R was 16 months old at the time of this activity
The Little House by Virginia Lee Burton – The Little House is a wonderful story about a small town house that wanted to be a part of the big city but becomes sad once a busy city is developed around it. This story was identified as one of the top 100 best books for children by the National Education Association!
1. Bubbly Blocks
I scooped off some suds I made in a pot of soapy water and popped them onto R’s mega blocks table. She enjoyed washing the characters and her own arms. I added a tub of warm water beside her mega blocks table when she was finished playing, and she helped me wash the soap off the blocks.
To easily make lots of suds, blend up one part dish soap and two parts water on high using an electric hand blender.
a. Introduce the vocabulary words, “tall” and “short”. Demonstrate what a tall and short tower might look like and use the vocabulary works to describe your constructions. Encourage the child to build a tall tower and a short tower.
b. Count the number of blocks in each tower. Ask older children the following open-ended questions: what is the most number of blocks in a short tower? What is the least number of blocks in a tall tower?
c. Practice patterning with older children. In the beginning stages, have the child replicate simple “AB” patterns. As his/her skills develop, as him/her to build patterned towers using two or more colours.
2. Sanding Rainbows
I remember doing this activity as a child and loved it! I used to make these for myself to play with 🙂 Here’s what to do, colour on a paper with pencil crayons. You can make a design or just coloured blocks, like I did here. Cover the pencil crayon with black wax crayon. Then the fun begins! I gave R some sandpaper to scrub off the wax crayon and reveal the rainbow colours below. I gave her sandpaper to stick with the building theme, but the wax crayon can be scratched off with plenty of other things, such as coins.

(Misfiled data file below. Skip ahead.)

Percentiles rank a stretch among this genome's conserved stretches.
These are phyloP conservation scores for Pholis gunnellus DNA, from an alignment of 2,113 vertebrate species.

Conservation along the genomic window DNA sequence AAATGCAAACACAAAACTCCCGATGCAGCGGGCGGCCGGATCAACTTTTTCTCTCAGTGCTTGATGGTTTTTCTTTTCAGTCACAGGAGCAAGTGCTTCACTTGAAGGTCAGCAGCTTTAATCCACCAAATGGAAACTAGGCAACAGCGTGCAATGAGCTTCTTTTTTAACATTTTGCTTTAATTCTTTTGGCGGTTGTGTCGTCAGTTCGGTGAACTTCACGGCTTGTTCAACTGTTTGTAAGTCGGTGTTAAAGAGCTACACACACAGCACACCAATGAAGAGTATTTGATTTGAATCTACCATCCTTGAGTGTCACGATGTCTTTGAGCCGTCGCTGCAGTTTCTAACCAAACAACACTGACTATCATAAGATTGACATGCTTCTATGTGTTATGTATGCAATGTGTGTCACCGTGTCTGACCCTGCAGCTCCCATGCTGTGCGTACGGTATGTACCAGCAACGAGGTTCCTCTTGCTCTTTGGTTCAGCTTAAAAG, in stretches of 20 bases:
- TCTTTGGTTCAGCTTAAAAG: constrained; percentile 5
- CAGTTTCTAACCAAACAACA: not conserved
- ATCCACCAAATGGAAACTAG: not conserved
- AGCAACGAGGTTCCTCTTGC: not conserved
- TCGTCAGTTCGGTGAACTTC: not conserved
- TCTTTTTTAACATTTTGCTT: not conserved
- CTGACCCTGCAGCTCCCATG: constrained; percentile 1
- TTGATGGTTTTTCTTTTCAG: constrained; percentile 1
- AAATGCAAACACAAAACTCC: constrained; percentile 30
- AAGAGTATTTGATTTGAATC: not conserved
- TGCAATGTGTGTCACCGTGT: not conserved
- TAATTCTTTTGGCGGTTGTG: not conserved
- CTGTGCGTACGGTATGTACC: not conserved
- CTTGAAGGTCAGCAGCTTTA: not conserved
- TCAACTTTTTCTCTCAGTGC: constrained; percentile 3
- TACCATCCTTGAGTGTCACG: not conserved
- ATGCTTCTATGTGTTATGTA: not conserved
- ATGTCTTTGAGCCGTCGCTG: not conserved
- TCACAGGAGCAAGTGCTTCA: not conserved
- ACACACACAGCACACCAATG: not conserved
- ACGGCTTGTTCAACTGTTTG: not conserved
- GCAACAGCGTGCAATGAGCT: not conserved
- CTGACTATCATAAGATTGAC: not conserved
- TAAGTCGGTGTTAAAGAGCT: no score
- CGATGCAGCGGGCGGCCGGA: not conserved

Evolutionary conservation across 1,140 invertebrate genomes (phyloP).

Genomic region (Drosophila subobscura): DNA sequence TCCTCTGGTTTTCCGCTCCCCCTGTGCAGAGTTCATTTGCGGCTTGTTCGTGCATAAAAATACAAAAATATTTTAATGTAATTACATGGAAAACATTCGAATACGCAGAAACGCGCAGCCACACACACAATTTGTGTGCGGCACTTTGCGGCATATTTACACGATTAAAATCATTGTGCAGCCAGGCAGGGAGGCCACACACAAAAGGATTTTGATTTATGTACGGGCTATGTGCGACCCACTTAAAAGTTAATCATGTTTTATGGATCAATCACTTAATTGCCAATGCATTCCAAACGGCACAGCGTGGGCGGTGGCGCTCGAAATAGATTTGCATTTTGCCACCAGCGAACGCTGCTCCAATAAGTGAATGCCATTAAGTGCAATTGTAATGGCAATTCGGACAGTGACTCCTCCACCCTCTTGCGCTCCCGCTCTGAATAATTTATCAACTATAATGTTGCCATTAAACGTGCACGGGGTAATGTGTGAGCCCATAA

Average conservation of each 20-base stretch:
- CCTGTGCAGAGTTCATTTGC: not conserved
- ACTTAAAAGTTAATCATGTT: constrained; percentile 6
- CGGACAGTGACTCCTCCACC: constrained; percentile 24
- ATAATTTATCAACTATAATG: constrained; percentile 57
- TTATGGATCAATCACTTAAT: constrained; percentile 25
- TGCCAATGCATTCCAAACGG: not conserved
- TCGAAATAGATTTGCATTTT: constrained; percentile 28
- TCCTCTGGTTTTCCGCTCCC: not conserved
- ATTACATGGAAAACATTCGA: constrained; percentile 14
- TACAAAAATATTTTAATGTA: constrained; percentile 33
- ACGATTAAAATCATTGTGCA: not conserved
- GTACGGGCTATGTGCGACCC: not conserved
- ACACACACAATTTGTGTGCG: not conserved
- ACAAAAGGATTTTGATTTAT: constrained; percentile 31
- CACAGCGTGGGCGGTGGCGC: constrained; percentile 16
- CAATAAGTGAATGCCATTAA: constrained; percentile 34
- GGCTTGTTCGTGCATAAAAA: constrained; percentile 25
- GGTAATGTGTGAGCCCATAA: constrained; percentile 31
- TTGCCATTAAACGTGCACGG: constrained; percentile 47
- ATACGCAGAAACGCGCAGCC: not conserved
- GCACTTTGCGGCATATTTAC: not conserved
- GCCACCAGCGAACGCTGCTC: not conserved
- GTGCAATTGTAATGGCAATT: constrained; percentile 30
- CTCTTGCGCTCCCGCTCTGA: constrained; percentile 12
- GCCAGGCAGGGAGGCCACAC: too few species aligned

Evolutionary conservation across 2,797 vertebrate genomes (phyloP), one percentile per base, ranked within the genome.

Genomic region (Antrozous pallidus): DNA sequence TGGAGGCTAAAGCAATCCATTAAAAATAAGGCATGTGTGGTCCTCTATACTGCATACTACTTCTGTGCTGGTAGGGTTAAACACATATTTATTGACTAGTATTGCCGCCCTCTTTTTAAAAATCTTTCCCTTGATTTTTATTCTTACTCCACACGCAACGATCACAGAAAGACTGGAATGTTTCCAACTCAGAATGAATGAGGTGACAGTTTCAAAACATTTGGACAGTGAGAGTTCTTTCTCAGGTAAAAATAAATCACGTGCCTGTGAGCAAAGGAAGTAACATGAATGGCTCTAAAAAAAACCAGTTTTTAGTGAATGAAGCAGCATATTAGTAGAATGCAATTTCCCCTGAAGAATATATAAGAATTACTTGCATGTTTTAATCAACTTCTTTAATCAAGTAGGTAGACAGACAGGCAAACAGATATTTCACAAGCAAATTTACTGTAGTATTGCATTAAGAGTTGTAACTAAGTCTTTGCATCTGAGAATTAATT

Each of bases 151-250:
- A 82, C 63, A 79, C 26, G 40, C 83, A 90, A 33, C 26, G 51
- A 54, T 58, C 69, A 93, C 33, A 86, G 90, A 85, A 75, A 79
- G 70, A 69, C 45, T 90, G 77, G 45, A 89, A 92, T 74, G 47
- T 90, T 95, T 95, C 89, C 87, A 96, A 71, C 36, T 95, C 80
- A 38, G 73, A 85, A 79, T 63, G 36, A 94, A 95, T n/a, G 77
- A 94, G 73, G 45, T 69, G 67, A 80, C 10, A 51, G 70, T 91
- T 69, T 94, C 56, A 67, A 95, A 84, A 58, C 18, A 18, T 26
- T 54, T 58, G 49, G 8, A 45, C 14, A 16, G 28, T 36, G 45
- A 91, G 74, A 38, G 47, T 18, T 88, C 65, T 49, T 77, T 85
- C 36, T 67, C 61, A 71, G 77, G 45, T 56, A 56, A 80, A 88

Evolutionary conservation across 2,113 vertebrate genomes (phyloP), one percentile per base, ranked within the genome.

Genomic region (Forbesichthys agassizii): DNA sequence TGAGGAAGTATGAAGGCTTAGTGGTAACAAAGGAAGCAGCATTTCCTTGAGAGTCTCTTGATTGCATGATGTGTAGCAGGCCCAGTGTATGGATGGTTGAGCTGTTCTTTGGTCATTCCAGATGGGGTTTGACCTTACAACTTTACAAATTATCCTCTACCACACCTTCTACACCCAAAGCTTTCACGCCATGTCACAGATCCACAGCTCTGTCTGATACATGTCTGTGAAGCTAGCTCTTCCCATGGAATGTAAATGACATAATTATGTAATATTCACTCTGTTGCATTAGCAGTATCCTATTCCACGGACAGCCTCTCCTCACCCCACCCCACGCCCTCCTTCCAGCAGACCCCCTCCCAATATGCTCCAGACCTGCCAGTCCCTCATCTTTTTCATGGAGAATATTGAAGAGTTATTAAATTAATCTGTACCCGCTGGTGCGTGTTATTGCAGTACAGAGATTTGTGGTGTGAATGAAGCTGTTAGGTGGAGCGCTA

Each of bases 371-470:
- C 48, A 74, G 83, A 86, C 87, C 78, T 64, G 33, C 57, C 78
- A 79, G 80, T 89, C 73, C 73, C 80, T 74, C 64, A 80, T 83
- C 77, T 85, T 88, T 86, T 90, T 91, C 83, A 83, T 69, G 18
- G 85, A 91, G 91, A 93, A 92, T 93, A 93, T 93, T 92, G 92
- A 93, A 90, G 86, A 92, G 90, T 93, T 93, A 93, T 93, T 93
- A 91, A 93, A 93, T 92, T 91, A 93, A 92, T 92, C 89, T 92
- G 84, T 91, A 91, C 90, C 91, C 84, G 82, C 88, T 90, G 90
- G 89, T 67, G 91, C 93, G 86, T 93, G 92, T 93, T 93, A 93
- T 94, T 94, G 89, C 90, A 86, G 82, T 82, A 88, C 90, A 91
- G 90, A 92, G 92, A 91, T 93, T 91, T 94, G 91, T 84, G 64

a. Practice naming colours. As the child scratches off the wax in one area, have him/her name the colour.
b. This activity can be a fun way to practice many skills. Hide numbers, letters or sight words under wax crayon. Have the child name the number, letter or sight word as it is revealed.
3. Hair Roller Towers
My old Velcro hair rollers made for a cool stacking and nesting material. R stacked and toppled towers over and over. She was intrigued by the fact that the hair rollers stuck together, but her favourite thing to do was to nest the hair rollers.
Check out the rest of the Building Structures Theme:
1. A Bubbling Build
2. Tools of the Trade
3. Stomping Around Town
4. Dramatic Castles, Sticky Houses and Thread-able Noodles
5. Sponges, Sticks and Pegs